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On difficulties with low vision

From: Wayne E Dick <wayneedick@gmail.com>
Date: Fri, 11 Apr 2014 08:24:01 -0700
Message-ID: <53480911.8090404@gmail.com>
To: w3c-wai-eo@w3.org
Sharron: Thank you for bringing up the Wiki problem.  Eric thanks for 
finding the div to exclude.  It would have taken  me hours to find that 
using zoomed PRE code you get from "source views".

To the Group:

I am sorry about bringing up low vision so much right now, in fact, 
accessibility support for this disability is so poor, and so little 
effort in the accessibility community is put into addressing it, that it 
is difficult to participate in the community.  How much feedback are you 
going to get from the low vision community if you have to be a professor 
of computer science to participate?

The deep problem is WCAG 2.0 explicitly wrote low vision out of 
effective accessibility.  SC 1.4.4 as interpreted by WCAG WG in 
Understanding WCAG 2.0 asserts that enlargement without reflow is 
reasonable accommodation.  It is accommodation, but it is less effective 
than screen reader support.

We don't even have a vocabulary to discuss the issues. When we talk 
about an accessibility issue for blindness, everyone has a frame of 
reference.  When we talk about low vision we have no vocabulary.

Here are some basic principles:

Enlargement with reflow: In WCAG 2.0 it is Level AAA, it should be Level A.

Access to color, font, spacing, size, box model at the element level: 
The old Section 508 that said a page must be readable without any style 
sheet is better than anything in WCAG 2.0. Access to color, font, 
spacing, size and box model should be Level A.

Simple visual access to all information that is displayed to the screen 
reader upon request. Like landmarks and aria-labels. This should be Level A.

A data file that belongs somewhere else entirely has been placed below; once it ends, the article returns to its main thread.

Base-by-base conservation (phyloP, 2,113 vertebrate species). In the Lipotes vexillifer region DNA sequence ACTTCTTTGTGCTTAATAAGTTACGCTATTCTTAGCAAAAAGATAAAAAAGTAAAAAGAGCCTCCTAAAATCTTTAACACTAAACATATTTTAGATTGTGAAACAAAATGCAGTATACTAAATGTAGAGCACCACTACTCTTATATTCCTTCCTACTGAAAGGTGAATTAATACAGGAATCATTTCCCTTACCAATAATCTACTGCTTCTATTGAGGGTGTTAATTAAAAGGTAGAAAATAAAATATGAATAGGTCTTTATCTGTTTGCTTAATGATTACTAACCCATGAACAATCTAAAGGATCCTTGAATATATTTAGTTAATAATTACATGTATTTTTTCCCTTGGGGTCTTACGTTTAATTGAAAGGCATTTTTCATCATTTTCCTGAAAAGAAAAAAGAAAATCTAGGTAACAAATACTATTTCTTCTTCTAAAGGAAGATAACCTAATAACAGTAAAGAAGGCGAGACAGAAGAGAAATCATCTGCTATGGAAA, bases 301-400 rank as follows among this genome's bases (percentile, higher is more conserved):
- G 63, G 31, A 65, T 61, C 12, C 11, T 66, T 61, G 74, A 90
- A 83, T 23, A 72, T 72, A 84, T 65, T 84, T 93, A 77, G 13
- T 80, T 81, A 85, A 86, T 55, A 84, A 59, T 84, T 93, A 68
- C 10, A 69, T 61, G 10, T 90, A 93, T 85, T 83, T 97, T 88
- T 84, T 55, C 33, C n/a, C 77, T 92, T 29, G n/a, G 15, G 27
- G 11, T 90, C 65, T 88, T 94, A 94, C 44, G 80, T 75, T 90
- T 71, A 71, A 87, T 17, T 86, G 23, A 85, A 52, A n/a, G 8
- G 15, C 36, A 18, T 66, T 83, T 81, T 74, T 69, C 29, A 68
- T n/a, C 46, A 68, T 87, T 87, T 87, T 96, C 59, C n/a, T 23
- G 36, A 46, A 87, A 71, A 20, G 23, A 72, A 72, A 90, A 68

Semantic navigation tools that are mouse accessible:  JAWS is 
inaccessible to a person with limited sight because forces a blind 
interface on people who spend there entire life balancing partial sight. 
It is a profoundly different skill set, but is different than coping 
with blindness. Semantic Mouse navigation should be Level A.

WCAG 2.0 doesn't really meet the real Level A for low vision.

The Council of Citizens with Low Vision has a is first principle to 
support the vision each person has available.  In the accessibility 
community makes you feel like having some sight is cheating, and there 
is no real effort to nurture it.

The entire community needs to become familiar  with low vision behavior 
especially the interplay between readable and perceivable, and how that 
effects workflow.  We are not blind and we need separate accommodation 
that can be derived from common accessibility standards to meet all needs.

Maybe EO could do a piece on the real needs of low vision.  This would 
be educational, not technical.  If our conclusion is that WCAG 2.0 
doesn't meet the real Level A for low vision, then so be it.

Please read this carefully.  I am little upset, but it is not a rant. We 
have to make time for this.  WCAG currently leaves our 3/4 of people 
with visual impairments and doesn't even talk about it as formal business.

Wayne
Received on Friday, 11 April 2014 15:24:31 UTC

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